Sydney’s inner west has played host to a variety of interesting characters in its long history. William Kerr, Anthony Albanese, Patrick McInerney and are among them – and, although they may sound like a random assortment of names, they’re all characters in a story that supersedes the area itself.
That story begins all the way back in 1830, when convict William Kerr was assigned the task of ferrying people, supplies, and (presumably) beer across what is now known as the Cooks River. It is that same Willie the Boatman whose name inspired business Pat McInerney in 2014, almost 200 years later, when – during a self-professed mid-life crisis – he decided against the new car and instead started a brewery.
With only limited experience in brewing and handiwork, Pat invested everything into a warehouse space and filled it with a hodgepodge of furniture, upcycled dairy milk vats turned into a brew kettle and a few nautical bits and pieces to pay homage to Willie.
The ramshackled and welcoming brewery was quickly embraced by Sydneysiders and Willie The Boatman has always been dedicated to their customers and community. That includes the MP for Grayndler and future Prime Minister, Anthony Albanese, whose face and name adorns the Albo pale ale. It's one of just a few beers named after friends and local heroes, which seems to suggest that a close bond with Willie's can take you to the greatest heights and visiting the brewery is always a smart decision.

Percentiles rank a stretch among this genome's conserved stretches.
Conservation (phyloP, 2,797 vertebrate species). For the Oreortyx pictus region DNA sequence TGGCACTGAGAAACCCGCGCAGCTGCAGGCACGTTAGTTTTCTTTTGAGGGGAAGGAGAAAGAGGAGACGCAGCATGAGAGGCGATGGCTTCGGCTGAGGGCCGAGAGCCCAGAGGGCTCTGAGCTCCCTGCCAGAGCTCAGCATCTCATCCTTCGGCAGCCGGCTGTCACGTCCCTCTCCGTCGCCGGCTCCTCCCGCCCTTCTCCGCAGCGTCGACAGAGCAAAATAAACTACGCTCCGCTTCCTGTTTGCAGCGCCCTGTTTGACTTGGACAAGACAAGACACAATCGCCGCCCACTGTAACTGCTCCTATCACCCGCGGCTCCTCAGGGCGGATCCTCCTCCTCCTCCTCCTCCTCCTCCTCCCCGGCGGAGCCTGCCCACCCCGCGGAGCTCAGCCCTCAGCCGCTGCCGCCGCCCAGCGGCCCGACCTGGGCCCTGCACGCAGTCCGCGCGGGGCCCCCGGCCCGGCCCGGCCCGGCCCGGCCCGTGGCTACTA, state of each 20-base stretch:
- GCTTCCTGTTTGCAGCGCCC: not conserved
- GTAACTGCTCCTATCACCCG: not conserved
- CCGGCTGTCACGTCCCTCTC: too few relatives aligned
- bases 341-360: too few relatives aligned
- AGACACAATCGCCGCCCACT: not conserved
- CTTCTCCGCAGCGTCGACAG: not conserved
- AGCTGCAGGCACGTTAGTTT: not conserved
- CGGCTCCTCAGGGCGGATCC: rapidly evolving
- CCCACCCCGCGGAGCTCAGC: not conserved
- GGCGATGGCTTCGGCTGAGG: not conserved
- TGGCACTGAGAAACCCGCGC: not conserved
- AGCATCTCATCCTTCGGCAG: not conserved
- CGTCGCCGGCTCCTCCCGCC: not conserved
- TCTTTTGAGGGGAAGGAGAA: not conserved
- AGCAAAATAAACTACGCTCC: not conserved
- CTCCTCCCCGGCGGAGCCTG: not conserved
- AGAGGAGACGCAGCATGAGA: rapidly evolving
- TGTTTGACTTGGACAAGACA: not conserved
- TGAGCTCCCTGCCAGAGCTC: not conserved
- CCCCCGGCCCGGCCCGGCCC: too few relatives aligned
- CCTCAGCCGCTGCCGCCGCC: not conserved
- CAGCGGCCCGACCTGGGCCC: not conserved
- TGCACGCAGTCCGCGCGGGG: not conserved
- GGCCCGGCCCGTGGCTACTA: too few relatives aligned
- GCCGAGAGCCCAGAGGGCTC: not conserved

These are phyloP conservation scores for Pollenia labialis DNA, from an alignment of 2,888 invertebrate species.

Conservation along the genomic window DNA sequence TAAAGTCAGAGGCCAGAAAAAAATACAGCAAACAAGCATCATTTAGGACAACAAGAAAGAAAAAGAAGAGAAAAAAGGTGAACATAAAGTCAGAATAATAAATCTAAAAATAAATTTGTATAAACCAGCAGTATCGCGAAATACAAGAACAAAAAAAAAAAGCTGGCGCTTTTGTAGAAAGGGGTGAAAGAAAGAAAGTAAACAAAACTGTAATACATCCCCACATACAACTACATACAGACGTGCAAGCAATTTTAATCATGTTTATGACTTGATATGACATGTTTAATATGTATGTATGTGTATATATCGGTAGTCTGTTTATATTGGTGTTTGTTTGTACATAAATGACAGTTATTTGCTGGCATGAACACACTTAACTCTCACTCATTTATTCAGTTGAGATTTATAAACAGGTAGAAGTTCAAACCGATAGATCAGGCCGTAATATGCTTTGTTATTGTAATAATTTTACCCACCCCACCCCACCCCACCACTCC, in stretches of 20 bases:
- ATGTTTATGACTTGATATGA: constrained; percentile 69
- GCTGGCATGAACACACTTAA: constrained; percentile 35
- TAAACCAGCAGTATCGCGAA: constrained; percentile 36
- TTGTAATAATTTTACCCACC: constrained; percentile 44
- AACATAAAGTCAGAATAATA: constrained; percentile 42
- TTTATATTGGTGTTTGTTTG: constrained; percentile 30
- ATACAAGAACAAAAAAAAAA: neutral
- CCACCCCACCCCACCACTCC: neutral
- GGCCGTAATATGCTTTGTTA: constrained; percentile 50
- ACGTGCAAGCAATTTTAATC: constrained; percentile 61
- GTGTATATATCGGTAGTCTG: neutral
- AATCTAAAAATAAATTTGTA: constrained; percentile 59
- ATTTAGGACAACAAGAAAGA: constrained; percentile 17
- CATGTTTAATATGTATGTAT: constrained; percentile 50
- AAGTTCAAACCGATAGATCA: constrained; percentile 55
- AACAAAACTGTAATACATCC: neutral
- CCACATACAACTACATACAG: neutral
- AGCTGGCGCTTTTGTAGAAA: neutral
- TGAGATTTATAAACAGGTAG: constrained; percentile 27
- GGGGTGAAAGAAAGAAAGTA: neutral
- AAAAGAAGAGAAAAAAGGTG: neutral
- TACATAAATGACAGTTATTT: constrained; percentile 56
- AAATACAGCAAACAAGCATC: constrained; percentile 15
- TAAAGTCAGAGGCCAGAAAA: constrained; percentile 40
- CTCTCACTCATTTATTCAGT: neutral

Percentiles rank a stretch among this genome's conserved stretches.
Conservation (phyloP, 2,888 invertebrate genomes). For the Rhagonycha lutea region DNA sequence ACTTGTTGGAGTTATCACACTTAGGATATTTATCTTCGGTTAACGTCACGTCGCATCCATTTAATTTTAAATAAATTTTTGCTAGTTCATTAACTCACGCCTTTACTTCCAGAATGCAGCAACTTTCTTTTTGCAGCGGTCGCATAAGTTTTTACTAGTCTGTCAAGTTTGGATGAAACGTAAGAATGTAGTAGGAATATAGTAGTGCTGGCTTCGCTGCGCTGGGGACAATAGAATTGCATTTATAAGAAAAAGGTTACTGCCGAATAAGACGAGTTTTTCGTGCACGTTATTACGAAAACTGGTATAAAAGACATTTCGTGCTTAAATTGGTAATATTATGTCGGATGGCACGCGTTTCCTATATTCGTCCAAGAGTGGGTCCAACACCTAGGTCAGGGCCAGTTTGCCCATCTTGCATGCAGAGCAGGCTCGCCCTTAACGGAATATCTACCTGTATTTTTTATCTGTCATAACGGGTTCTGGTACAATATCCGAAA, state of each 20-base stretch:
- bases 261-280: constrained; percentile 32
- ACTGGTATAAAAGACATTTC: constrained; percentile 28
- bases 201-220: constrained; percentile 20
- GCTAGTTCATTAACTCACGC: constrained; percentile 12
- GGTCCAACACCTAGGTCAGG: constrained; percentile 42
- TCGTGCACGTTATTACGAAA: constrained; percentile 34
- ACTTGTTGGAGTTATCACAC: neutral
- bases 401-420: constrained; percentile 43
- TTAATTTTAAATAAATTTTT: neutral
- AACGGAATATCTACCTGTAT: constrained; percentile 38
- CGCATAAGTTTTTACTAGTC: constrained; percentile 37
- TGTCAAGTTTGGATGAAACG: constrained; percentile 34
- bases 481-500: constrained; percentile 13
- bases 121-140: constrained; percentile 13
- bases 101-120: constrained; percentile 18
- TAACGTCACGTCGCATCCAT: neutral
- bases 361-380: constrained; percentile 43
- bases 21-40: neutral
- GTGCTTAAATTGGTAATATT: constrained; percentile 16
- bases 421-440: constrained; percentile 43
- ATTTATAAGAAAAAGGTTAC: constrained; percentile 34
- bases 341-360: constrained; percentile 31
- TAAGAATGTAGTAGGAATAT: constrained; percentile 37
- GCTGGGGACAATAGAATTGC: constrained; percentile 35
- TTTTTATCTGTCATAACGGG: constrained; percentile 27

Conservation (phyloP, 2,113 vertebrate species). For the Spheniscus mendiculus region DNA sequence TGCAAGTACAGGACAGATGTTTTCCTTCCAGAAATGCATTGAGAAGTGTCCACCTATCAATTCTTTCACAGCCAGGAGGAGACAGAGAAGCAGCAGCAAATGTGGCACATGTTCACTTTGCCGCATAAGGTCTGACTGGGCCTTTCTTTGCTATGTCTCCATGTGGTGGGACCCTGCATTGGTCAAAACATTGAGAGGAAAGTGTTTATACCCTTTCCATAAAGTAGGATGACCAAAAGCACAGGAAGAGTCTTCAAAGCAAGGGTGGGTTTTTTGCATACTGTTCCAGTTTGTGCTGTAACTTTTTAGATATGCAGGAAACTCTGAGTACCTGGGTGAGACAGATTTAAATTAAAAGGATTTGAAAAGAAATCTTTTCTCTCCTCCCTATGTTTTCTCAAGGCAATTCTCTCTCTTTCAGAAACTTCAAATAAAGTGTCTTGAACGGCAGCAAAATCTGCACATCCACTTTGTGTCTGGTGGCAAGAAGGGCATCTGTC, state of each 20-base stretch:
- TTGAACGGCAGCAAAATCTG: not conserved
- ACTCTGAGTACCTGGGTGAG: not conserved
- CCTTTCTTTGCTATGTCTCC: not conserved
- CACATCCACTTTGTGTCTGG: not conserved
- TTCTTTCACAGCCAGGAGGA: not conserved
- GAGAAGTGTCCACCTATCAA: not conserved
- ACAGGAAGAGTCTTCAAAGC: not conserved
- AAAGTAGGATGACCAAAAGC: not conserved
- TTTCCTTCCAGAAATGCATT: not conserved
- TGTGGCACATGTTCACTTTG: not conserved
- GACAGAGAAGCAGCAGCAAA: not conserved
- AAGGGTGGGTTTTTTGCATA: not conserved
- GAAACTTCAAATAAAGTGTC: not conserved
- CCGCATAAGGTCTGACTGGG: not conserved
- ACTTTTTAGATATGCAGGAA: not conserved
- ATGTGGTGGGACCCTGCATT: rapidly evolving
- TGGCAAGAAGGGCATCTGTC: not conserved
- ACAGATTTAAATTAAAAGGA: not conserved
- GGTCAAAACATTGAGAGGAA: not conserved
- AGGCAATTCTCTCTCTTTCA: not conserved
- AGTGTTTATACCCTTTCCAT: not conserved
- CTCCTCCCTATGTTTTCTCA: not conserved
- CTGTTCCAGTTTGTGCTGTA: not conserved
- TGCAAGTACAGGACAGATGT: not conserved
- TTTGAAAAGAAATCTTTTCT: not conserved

Despite the long list of successes, the brewery started to run into an issue – they no longer had enough space to brew their beer or for punters to enjoy themselves.
Having started with just a few grand, the rapid growth of the brewery necessitated a move to a larger location, which opened in autumn 2019. The new space is a stone’s throw from their original home and is part of Precinct 75, a vibrant creative hub that once housed an outdoor Taubman’s paint factory.
The modern Willie’s preserved many of the factory’s old markings, including its vintage signage, exposed brickwork, corrugated iron panelling and impressive metal windows that fill the brewery with light.
The bar, of which the owners are particularly proud, is an ornate carved wooden affair (complete with "bullet hole"), while the brewery venue features many spots to enjoy a pint and a yarn.
The brewery’s history makes for an enticing story it’s one feels as embedded in Sydney’s inner west as the tales of convicts that have long since gone. Fortunately for the modern community, Willie The Boatman continues to flow and brings with it golden nectar and a warm spirit.